Canada is more than hockey, maple leaves, Tim Hortons and mounted police, and a new series that launched Wednesday, Sept. 29 is hoping to prove just that.
Hosted by the Canadian Studies program and student club in the Faculty of Liberal Arts & Professional Studies, the Canada Like You’ve Never Heard it Before Lecture Series will explore everything from economics and indigenous issues to Canadian government and poetry.
Above: From left, LA&PS student Alison Sanelli, Canadian Studies Program coordinator Jon Sufrin and LA&PS student Mike Rowan helped organize the Canada Like You’ve Never Heard it Before Lecture Series
“The series really aims to showcase the breadth and depth of Canadian scholarship and research at York,” says Jon Sufrin, coordinator of the Canadian Studies Program and key event organizer. “We have many senior faculty from across York and across disciplines participating – including two Canada Research Chairs – who are eager to engage with students and members of the York community on key issues of the Canadian experience.”
Professor David McNab (left), who teaches in the Department of Equity Studies, kicked off the series with a look at the mid-1800s adventures of Métis William Kennedy and his search for missing Arctic explorer Sir John Franklin. His lecture was co-sponsored by The Centre for the Study of Indigenous Border Issues and couldn’t have been more timely: On July 25 a team of Parks Canada scientists, archaeologists and surveyors made a historic discovery. They found the HMS Investigator – a ship lost while searching for Franklin and his crew. The ship was found in shallow water in Mercy Bay along the northern coast of Banks Island in the western Arctic.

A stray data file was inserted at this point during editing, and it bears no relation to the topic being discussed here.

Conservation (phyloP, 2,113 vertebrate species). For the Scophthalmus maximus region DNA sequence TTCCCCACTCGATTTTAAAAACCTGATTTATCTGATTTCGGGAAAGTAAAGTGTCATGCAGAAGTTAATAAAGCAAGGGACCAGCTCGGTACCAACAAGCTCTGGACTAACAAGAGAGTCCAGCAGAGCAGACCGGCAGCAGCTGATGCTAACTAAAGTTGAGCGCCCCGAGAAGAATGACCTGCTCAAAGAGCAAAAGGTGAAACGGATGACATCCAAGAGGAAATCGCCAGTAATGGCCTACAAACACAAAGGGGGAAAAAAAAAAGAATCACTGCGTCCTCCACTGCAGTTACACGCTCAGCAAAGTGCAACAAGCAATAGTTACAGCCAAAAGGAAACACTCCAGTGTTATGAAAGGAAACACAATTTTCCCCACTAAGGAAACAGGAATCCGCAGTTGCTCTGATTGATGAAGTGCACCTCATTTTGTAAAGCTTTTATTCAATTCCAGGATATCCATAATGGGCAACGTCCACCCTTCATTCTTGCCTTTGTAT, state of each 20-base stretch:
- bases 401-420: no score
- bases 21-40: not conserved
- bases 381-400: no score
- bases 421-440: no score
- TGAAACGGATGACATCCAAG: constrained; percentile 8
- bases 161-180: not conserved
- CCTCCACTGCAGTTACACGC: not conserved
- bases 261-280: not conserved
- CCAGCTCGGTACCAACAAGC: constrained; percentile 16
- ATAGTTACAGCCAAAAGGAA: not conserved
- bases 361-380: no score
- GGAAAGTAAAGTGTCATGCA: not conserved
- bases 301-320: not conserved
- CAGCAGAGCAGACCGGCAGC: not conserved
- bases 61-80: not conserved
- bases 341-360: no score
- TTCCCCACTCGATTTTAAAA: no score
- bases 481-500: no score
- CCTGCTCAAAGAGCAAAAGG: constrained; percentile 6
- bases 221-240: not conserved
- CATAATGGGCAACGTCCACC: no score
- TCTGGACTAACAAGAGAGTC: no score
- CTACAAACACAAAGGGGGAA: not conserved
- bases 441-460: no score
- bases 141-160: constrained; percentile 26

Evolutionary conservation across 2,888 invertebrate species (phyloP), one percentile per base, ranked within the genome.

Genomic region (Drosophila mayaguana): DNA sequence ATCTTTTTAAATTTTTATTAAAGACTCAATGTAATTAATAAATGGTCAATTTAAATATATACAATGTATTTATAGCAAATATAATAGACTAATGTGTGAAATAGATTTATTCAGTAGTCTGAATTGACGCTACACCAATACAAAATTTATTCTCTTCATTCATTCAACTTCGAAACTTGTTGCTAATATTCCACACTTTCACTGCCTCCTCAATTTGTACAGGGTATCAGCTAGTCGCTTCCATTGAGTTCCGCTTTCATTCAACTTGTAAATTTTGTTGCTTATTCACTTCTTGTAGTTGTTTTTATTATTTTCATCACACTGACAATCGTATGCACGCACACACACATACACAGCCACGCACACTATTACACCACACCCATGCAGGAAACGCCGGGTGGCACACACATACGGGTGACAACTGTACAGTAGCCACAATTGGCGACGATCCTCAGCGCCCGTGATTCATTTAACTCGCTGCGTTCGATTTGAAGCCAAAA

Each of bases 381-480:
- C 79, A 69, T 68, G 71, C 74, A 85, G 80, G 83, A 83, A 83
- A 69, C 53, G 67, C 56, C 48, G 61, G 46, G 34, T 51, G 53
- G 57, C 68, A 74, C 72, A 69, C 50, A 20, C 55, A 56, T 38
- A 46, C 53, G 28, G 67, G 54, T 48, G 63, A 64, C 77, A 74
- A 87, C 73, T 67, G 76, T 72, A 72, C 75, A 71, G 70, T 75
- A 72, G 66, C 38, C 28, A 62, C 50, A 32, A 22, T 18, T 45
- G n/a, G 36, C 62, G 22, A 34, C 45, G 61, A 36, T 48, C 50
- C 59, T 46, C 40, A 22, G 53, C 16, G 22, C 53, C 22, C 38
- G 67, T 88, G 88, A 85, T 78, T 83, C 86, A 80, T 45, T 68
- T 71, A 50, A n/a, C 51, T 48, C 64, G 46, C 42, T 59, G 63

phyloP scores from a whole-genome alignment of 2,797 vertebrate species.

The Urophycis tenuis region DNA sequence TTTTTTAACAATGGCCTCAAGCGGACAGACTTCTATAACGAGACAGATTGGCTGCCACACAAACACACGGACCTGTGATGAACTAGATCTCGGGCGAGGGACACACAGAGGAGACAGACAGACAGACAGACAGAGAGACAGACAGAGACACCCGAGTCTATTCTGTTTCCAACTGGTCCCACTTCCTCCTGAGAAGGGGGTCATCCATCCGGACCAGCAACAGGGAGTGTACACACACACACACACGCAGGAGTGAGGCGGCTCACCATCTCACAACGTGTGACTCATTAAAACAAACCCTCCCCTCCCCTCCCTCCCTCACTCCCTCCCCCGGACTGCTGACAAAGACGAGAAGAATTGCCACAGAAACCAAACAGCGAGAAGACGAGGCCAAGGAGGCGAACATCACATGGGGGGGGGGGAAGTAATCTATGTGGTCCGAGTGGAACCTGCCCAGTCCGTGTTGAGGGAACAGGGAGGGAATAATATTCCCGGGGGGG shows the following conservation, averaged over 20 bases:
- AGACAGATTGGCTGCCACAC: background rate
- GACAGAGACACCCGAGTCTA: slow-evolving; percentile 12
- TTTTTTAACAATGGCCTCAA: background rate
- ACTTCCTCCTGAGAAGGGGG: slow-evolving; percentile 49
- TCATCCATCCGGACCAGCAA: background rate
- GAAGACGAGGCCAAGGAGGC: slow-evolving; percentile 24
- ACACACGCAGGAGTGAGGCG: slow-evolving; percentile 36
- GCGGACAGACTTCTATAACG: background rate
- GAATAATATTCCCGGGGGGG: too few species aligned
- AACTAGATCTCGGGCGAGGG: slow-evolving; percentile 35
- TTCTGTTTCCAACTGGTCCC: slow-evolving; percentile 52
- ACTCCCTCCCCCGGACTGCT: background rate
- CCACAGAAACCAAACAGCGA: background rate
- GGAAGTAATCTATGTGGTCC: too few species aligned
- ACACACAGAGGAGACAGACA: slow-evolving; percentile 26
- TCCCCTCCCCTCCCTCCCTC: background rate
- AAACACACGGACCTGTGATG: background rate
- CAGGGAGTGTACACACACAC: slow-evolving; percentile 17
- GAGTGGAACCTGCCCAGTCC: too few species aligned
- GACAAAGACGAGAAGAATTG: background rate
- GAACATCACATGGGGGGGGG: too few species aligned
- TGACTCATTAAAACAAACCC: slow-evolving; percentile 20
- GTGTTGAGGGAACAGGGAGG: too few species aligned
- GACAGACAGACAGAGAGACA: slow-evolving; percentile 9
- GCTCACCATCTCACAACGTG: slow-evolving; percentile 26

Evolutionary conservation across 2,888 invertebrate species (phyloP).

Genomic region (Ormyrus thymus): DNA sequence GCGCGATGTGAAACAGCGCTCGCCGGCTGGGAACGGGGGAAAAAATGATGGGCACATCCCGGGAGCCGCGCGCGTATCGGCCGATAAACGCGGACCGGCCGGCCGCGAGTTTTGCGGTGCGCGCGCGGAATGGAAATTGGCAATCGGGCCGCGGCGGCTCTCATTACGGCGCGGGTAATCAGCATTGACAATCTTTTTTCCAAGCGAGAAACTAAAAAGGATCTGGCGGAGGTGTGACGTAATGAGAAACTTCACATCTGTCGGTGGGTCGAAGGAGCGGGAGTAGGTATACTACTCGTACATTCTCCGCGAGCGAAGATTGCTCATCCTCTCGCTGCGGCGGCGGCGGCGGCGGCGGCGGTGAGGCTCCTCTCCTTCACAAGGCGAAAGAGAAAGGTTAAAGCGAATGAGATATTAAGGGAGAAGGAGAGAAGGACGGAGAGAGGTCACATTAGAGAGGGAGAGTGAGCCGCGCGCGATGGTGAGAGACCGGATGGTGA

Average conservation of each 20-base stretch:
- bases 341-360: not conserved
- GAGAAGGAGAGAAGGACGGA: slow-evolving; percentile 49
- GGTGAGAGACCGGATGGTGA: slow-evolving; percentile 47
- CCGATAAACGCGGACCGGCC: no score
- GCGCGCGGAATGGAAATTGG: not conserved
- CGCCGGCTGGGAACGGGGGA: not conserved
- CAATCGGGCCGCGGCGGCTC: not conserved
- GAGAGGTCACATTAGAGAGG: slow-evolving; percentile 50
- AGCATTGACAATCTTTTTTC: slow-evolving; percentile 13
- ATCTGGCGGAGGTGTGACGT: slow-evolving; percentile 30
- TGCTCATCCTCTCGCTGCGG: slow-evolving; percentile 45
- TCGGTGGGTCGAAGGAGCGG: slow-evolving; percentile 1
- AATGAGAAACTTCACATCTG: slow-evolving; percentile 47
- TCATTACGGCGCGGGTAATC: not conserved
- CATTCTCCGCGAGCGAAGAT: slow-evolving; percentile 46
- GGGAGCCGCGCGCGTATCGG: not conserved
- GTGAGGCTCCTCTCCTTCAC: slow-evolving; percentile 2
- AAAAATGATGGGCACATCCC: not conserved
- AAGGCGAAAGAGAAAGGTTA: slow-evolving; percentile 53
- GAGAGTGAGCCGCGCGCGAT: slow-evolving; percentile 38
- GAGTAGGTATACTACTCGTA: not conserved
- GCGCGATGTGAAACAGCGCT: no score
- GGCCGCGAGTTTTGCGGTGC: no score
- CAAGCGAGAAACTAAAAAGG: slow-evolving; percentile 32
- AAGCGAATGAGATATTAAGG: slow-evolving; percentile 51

This discovery is a telltale sign that Canadian Studies is very much alive, noted McNab. He observed that the Arctic and the Inuit, as well as other indigenous peoples, are often overlooked but are key to understanding how we define ourselves as a country, and our history – right into the 21st century. “There’s lots to be learned from the recent discovery and from Kennedy’s writings about the relationships between indigenous peoples in the North and European Arctic explorers,” he said.
The next lecture will be given by English Professor B.W. Powe (right) on Thursday, Oct. 21 in the Renaissance Room, 001 Vanier College. Powe will present “Apocalypse and Alchemy: Marshall McLuhan and Northrop Frye”.
All faculty, staff, students, alumni, community members and proud Canadians are welcome.
“The speaker series will give students insight into how wonderful Canada is and how many things there are to learn about our country,” notes Alison Sanelli, a second-year humanities student.
Sponsors of the series include: the Dean’s Office, Faculty of Liberal Arts & Professional Studies; Stong College; Vanier College; Winters College; New College; Calumet College; Founders College; Students for Canadian Studies; and the Canadian Studies Program.
For upcoming lectures and speaker bios, visit the Canada Like You’ve Never Heard it Before Lecture Series website.